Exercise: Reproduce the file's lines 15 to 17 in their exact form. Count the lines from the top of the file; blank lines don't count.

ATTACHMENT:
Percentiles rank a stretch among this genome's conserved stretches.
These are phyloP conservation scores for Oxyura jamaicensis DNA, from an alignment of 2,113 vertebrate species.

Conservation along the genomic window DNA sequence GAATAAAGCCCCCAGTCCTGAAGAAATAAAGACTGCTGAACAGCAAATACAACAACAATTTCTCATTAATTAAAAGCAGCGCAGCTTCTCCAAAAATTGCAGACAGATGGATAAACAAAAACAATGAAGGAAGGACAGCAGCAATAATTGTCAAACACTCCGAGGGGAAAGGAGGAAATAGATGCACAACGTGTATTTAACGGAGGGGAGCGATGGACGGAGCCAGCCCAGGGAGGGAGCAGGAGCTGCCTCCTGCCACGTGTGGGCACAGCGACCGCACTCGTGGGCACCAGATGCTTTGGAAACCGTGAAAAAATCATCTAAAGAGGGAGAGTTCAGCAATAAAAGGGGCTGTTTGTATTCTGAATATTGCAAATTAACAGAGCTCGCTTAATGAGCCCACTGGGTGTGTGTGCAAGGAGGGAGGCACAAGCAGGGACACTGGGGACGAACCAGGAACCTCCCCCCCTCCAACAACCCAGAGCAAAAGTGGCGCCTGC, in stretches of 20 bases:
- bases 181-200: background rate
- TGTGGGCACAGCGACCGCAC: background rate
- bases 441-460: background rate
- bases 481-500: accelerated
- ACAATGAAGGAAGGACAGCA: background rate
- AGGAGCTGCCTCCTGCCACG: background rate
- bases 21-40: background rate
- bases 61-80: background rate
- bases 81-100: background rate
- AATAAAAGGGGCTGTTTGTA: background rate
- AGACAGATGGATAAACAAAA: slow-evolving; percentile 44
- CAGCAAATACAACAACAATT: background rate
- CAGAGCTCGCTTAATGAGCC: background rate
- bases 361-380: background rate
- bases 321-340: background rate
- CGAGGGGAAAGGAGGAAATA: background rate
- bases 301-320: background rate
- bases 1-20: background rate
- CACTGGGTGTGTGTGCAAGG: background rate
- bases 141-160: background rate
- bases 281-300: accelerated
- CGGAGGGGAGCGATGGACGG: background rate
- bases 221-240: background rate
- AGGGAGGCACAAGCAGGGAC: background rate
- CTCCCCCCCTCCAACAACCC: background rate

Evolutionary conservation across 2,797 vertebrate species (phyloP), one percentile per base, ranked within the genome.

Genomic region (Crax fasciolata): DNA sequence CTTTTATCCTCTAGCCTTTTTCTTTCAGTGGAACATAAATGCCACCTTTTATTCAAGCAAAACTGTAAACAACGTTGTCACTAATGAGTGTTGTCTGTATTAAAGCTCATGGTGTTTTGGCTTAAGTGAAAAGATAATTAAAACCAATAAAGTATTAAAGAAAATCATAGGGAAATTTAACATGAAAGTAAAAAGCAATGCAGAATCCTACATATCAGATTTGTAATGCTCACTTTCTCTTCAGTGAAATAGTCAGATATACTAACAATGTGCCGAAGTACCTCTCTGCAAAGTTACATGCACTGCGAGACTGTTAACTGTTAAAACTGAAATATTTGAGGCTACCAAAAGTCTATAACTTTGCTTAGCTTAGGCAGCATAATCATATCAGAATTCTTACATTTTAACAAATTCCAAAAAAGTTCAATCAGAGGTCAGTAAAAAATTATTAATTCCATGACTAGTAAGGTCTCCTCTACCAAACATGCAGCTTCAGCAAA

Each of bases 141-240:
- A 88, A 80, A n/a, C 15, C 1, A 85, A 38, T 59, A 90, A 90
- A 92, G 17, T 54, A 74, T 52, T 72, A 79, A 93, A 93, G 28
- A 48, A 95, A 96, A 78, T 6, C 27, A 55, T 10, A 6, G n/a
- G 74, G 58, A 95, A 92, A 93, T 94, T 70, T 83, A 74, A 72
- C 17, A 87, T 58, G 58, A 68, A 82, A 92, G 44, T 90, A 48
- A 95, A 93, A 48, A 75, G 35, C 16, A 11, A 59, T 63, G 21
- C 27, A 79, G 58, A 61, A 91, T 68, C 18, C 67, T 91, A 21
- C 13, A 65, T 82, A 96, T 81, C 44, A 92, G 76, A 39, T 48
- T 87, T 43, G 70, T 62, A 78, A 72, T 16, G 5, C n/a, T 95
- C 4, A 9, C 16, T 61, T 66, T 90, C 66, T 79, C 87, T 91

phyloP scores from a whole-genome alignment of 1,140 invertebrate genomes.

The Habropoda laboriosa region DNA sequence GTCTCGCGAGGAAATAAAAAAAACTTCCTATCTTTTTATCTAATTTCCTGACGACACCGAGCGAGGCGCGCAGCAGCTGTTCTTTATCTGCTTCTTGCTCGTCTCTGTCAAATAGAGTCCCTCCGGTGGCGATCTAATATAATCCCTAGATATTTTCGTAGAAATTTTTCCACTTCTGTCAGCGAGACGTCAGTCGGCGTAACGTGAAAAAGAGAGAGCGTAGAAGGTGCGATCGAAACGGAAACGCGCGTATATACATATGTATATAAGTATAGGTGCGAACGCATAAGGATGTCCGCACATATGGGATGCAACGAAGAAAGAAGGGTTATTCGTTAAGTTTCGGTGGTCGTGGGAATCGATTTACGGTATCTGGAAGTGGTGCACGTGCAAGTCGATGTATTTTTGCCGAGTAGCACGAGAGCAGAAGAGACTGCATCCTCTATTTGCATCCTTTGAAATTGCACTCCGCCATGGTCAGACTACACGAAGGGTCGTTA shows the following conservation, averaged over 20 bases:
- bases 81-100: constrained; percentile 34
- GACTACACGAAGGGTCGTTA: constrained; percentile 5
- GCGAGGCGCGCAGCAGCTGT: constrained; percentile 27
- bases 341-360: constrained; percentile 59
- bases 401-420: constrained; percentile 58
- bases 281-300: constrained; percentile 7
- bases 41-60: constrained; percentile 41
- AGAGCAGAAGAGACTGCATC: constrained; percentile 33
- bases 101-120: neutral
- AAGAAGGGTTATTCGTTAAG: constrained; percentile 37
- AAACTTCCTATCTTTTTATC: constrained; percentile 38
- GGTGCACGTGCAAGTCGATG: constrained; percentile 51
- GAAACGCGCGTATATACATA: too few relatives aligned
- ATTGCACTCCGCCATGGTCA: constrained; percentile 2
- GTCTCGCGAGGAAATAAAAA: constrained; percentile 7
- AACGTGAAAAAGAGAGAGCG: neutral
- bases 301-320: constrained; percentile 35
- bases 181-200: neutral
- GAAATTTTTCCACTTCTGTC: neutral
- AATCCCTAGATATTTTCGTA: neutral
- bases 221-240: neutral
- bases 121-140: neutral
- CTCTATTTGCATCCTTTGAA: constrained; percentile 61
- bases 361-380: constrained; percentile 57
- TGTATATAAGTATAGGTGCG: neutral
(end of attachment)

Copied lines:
- CAGCAAATACAACAACAATT: background rate
- CAGAGCTCGCTTAATGAGCC: background rate
- bases 361-380: background rate